Respect is a notion easily thrown about—after all, who doesn’t want to be respected? It’s easy to say we value it in our workplaces. That it’s a cornerstone of how we treat our people.
But what makes a workplace respectful? How do you know if you have it? More important, how do you know if you don’t? Any why does it matter?
Respect in the workplace shows up in two aspects of the culture: in how individuals behave towards one another and in the group norms for meetings, social events, interviews—virtually every company practice.
It may seem picky to spread the net that wide, but things like how you handle an interview with a prospective employee and whether you start meetings on time has a direct impact on whether you are creating a culture of respect.
Having a respectful workplace culture matters because it allows you to attract and keep the best possible people. Respect doesn’t mean boring, or corporate, or politically correct. It means valuing each person in your company as an individual with needs, rights, and desires that matter.
You want rockstars in your company? Better make sure you’re creating an environment where they want to stay. The best and brightest have other options; they don’t have to come work for you, or stay working for you.
What gets them in the door and keeps them once they’re there is whether you’re creating a culture that aligns with what matters to them. And there aren’t many people in the world who will stay in a place where they don’t feel respected. Would you want them if they did?
So many companies don’t get the connection between their people practices (or lack thereof) and the messages they send. But picture this common scenario: you’re interviewing developers for a mission-critical project and you’re running late. Not hours, but the guy has been waiting to meet you for 10 or 15 minutes. What do you do when you finally walk out to get him? In many companies, nothing. You start the interview, carry on without acknowledging that you’d kept him waiting.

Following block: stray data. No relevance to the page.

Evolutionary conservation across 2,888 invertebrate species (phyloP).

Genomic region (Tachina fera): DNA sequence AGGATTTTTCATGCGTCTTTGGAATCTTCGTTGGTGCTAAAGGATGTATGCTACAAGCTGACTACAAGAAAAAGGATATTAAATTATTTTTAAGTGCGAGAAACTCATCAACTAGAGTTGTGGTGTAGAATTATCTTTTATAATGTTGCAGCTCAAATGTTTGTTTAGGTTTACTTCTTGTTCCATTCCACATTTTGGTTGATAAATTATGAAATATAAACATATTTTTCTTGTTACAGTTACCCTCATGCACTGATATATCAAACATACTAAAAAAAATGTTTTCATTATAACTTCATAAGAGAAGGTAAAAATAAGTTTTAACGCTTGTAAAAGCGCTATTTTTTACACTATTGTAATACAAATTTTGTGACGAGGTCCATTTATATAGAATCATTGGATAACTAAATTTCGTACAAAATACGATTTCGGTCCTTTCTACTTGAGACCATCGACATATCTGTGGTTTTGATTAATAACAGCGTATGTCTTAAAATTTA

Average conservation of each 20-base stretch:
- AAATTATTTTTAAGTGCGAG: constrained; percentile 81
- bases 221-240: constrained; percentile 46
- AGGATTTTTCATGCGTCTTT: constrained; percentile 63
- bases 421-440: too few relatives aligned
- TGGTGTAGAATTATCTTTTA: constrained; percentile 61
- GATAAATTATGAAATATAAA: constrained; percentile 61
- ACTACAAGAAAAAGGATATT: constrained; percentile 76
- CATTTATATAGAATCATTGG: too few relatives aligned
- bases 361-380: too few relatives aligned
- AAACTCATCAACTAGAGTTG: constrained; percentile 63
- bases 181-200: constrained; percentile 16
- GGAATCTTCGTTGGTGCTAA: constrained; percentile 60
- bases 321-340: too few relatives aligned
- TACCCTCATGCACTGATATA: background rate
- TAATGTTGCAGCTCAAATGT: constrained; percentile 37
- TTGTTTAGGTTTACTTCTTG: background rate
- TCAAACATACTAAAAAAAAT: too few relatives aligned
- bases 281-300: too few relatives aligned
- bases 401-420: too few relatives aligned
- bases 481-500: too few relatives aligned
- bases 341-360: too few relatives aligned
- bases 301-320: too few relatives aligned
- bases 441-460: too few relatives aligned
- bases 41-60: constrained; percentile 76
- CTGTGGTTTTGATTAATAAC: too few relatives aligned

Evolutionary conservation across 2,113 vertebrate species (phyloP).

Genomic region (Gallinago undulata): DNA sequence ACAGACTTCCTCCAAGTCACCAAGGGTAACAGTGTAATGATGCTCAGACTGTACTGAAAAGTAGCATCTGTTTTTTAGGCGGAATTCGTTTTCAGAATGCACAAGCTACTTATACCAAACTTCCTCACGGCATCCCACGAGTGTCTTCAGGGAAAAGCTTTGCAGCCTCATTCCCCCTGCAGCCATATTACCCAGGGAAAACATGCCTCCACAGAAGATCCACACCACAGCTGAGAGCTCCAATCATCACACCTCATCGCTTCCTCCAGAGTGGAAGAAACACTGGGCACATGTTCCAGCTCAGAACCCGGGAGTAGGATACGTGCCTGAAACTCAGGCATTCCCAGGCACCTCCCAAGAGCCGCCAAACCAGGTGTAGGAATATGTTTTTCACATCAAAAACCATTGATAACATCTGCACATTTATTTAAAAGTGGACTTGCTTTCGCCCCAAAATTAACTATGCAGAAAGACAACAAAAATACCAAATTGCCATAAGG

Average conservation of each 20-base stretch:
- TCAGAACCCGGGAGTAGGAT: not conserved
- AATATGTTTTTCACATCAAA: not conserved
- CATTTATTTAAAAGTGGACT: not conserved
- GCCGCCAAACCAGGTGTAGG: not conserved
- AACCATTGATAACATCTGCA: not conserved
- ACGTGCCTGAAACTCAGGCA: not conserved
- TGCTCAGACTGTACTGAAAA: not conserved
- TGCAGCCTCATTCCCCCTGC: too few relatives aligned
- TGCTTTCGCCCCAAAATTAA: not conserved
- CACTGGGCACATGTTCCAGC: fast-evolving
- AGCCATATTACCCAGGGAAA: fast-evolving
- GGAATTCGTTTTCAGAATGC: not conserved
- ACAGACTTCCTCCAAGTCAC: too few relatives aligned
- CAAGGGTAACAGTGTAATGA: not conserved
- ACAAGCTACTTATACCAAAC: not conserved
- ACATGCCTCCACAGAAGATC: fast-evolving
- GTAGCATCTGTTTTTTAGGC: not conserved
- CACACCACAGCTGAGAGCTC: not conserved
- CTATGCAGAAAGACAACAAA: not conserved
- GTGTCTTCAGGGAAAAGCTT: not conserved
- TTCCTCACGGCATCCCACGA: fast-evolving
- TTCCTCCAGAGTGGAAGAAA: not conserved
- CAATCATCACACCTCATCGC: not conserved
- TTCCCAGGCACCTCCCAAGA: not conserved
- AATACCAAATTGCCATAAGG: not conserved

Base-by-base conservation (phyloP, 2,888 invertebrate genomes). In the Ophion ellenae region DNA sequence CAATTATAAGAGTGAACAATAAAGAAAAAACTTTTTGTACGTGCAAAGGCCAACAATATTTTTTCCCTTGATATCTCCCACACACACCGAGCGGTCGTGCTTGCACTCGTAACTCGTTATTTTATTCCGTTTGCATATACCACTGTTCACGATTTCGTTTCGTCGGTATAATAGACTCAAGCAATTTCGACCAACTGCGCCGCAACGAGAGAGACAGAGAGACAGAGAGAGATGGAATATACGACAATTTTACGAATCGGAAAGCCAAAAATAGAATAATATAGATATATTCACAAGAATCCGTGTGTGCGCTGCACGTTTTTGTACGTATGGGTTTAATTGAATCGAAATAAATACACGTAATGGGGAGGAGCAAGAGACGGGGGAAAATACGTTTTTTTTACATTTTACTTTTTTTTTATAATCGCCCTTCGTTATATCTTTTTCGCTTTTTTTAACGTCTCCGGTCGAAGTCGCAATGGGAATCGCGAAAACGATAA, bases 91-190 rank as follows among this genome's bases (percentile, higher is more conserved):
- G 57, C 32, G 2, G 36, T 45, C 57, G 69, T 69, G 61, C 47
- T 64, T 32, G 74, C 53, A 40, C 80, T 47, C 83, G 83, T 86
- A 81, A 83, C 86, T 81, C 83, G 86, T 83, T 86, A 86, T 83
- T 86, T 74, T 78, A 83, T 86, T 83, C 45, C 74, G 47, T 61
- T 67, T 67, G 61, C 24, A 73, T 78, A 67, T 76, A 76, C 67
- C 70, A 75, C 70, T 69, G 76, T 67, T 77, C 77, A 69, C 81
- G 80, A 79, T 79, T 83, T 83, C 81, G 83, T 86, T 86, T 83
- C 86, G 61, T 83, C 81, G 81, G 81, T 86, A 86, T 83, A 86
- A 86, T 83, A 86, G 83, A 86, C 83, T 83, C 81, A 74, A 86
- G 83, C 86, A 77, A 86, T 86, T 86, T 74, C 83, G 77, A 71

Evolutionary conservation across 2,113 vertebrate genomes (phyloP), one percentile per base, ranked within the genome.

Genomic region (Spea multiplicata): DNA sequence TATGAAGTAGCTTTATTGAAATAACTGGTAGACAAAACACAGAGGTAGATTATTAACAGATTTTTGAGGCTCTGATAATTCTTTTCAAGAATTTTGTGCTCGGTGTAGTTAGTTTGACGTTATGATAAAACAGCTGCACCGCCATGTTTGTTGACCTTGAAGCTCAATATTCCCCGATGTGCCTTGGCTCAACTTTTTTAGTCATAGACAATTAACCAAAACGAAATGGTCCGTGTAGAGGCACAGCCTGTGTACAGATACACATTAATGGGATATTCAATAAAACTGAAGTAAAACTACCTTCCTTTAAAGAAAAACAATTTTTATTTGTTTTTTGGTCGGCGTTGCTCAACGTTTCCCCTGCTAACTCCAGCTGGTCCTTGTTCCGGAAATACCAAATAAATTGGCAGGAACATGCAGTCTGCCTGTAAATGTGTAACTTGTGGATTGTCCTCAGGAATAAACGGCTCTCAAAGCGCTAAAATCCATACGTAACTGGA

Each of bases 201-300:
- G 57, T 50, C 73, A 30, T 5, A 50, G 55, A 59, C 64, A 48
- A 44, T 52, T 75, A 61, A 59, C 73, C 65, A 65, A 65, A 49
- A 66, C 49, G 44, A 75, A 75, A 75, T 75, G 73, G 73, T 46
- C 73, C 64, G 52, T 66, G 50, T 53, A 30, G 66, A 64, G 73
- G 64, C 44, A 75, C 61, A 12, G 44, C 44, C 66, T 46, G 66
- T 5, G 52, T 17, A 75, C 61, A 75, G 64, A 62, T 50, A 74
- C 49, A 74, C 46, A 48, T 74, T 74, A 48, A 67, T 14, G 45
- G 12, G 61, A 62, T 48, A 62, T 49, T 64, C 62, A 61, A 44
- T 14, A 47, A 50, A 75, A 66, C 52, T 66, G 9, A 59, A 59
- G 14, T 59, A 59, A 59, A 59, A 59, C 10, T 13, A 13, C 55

The secret is to treat every candidate as if they were your next rockstar. What if that guy was the most brilliant developer you’ve ever met, but you didn’t bother to apologize for wasting his time by being late? Is it likely he’d pick your company over the other offers he likely has?
Especially in interviewing, many managers treat candidates as if they were lucky to even get five minutes of air time, rather than as if they were an important and respected potential future employee. How you treat them in the interview gives them clues as to how you’ll treat them as an employee, and they’re paying attention. Are you?
The same holds true for things like whether people are expected to show up for meetings on time, or respond to emails or requests in a reasonable time frame. When we treat our people as though their time doesn’t matter, the message they get is that they don’t matter, or that some people’s time (read: more senior people) matters more than theirs.
Eventually, you start building a company where the really good people leave—without telling you why—and the ones with lower standards stay. When you treat respect as a non-negotiable ethic in your culture, everyone wins.